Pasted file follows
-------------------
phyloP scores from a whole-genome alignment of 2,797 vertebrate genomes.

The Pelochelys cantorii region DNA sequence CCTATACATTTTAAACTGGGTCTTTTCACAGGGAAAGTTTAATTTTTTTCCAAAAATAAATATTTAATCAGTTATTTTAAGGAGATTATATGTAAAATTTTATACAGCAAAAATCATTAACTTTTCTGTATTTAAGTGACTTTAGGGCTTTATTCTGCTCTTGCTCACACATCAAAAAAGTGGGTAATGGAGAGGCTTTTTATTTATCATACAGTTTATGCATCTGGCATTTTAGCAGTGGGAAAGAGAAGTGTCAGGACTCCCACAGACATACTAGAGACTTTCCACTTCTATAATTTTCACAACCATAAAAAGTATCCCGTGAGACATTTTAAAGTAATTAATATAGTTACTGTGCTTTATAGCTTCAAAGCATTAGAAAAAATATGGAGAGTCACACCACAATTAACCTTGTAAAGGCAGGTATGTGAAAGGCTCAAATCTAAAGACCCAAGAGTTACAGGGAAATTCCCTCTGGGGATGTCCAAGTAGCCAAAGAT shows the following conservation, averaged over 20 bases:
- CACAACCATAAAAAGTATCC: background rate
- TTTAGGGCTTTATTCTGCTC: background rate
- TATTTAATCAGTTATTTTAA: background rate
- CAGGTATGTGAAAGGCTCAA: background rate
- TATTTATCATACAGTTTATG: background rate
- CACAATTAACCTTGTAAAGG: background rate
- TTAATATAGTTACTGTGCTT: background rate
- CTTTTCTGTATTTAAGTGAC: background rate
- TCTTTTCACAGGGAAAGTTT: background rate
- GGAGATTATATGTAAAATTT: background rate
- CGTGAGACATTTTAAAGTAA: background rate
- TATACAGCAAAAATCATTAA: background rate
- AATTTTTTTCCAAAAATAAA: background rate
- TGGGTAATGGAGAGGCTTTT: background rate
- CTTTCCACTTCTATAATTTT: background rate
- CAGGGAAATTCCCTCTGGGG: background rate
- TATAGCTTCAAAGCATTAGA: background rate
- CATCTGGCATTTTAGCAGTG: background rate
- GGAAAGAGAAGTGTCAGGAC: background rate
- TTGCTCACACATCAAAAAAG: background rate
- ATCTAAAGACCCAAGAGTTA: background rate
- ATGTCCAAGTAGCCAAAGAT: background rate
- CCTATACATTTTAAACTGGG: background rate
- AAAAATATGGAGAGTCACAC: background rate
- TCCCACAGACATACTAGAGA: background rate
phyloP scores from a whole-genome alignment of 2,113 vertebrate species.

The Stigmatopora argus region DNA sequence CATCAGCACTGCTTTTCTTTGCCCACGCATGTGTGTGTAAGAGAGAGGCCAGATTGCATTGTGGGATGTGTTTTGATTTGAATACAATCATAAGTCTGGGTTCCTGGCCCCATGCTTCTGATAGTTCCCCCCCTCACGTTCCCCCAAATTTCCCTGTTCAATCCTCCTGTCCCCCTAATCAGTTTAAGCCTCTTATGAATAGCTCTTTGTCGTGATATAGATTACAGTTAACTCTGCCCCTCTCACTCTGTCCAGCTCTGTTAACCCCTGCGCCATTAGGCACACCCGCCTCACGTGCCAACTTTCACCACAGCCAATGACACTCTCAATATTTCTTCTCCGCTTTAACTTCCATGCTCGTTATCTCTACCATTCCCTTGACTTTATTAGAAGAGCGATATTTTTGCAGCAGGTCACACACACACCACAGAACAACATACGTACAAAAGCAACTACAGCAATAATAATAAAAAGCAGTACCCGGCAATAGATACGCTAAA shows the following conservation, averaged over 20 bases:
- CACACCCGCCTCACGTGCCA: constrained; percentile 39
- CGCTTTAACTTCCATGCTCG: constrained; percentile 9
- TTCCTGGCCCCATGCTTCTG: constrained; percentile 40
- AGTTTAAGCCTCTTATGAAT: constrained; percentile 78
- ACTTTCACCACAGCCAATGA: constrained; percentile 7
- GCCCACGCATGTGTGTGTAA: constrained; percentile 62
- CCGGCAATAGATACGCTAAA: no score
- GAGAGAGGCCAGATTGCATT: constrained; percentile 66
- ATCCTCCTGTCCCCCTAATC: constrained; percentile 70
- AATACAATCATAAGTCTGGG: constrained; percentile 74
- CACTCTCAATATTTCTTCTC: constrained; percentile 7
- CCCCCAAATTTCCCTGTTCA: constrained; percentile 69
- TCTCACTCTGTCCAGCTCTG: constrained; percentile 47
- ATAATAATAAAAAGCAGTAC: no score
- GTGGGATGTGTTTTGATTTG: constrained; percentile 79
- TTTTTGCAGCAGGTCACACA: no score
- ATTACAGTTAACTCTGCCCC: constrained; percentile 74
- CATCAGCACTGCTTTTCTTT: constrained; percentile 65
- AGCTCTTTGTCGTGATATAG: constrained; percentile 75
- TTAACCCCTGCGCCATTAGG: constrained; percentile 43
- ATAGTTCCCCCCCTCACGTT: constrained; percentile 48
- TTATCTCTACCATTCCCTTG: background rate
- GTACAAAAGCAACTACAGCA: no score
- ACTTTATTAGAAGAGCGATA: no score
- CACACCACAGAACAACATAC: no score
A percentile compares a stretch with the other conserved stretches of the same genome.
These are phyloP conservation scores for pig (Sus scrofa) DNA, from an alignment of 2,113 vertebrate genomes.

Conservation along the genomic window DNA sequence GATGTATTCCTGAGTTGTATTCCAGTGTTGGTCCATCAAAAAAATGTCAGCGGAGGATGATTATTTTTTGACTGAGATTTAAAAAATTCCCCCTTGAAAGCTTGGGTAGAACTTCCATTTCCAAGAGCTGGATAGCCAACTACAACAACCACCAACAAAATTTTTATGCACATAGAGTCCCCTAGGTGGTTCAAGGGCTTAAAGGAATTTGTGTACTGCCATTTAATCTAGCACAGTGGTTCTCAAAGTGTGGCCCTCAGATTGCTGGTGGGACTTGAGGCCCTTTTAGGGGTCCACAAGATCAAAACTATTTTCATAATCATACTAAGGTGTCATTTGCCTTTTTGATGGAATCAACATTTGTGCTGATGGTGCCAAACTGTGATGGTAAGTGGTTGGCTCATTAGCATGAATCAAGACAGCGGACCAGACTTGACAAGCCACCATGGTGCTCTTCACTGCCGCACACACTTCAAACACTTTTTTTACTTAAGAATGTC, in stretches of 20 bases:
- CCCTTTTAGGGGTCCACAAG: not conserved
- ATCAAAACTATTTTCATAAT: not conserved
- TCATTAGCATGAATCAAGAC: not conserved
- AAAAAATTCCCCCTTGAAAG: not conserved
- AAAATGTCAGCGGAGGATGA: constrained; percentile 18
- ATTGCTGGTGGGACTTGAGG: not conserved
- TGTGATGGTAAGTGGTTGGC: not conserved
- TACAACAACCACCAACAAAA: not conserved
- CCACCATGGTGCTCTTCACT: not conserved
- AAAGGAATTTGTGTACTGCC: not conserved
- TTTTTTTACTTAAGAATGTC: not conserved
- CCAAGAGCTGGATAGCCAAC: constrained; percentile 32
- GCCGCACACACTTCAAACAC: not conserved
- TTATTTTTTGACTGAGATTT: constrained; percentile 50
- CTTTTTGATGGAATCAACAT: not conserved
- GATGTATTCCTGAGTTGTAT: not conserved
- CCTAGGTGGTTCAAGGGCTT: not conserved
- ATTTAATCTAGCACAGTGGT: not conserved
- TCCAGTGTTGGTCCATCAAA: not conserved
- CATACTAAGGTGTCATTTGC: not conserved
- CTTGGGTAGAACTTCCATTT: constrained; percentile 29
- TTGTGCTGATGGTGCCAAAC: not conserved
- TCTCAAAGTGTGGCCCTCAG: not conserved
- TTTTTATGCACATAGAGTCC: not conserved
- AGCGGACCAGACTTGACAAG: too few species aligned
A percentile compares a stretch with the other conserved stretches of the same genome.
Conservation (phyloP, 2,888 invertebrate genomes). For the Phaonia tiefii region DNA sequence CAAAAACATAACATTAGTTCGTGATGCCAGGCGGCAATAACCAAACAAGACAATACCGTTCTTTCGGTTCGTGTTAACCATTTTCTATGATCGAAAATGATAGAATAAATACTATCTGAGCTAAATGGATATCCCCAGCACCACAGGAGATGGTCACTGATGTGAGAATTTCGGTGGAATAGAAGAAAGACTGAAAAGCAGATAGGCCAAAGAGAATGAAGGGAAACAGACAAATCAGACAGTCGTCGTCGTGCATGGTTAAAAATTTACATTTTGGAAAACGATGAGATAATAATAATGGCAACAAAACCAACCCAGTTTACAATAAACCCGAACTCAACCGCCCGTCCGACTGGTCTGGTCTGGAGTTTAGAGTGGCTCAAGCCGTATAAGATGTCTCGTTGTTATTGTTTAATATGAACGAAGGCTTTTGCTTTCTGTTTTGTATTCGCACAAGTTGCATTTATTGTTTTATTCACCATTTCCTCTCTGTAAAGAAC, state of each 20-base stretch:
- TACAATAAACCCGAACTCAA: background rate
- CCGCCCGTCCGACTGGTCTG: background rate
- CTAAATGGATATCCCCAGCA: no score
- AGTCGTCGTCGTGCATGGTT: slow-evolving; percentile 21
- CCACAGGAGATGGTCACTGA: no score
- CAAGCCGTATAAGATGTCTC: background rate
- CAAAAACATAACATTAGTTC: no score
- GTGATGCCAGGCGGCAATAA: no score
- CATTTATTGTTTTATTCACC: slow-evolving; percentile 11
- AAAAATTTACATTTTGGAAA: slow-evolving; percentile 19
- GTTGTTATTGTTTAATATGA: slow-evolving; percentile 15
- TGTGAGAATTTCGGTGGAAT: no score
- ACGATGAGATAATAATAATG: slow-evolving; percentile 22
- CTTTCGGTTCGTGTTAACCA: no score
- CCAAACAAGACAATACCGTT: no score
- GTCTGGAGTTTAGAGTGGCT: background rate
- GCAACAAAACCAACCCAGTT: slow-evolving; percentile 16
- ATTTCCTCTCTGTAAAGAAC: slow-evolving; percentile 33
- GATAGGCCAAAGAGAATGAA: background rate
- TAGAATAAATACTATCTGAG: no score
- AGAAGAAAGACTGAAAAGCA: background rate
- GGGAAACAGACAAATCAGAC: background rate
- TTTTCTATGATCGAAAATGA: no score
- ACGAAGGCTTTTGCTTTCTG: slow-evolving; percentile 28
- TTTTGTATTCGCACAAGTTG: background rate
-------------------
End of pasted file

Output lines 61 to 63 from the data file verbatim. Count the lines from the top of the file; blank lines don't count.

- AAAAAATTCCCCCTTGAAAG: not conserved
- AAAATGTCAGCGGAGGATGA: constrained; percentile 18
- ATTGCTGGTGGGACTTGAGG: not conserved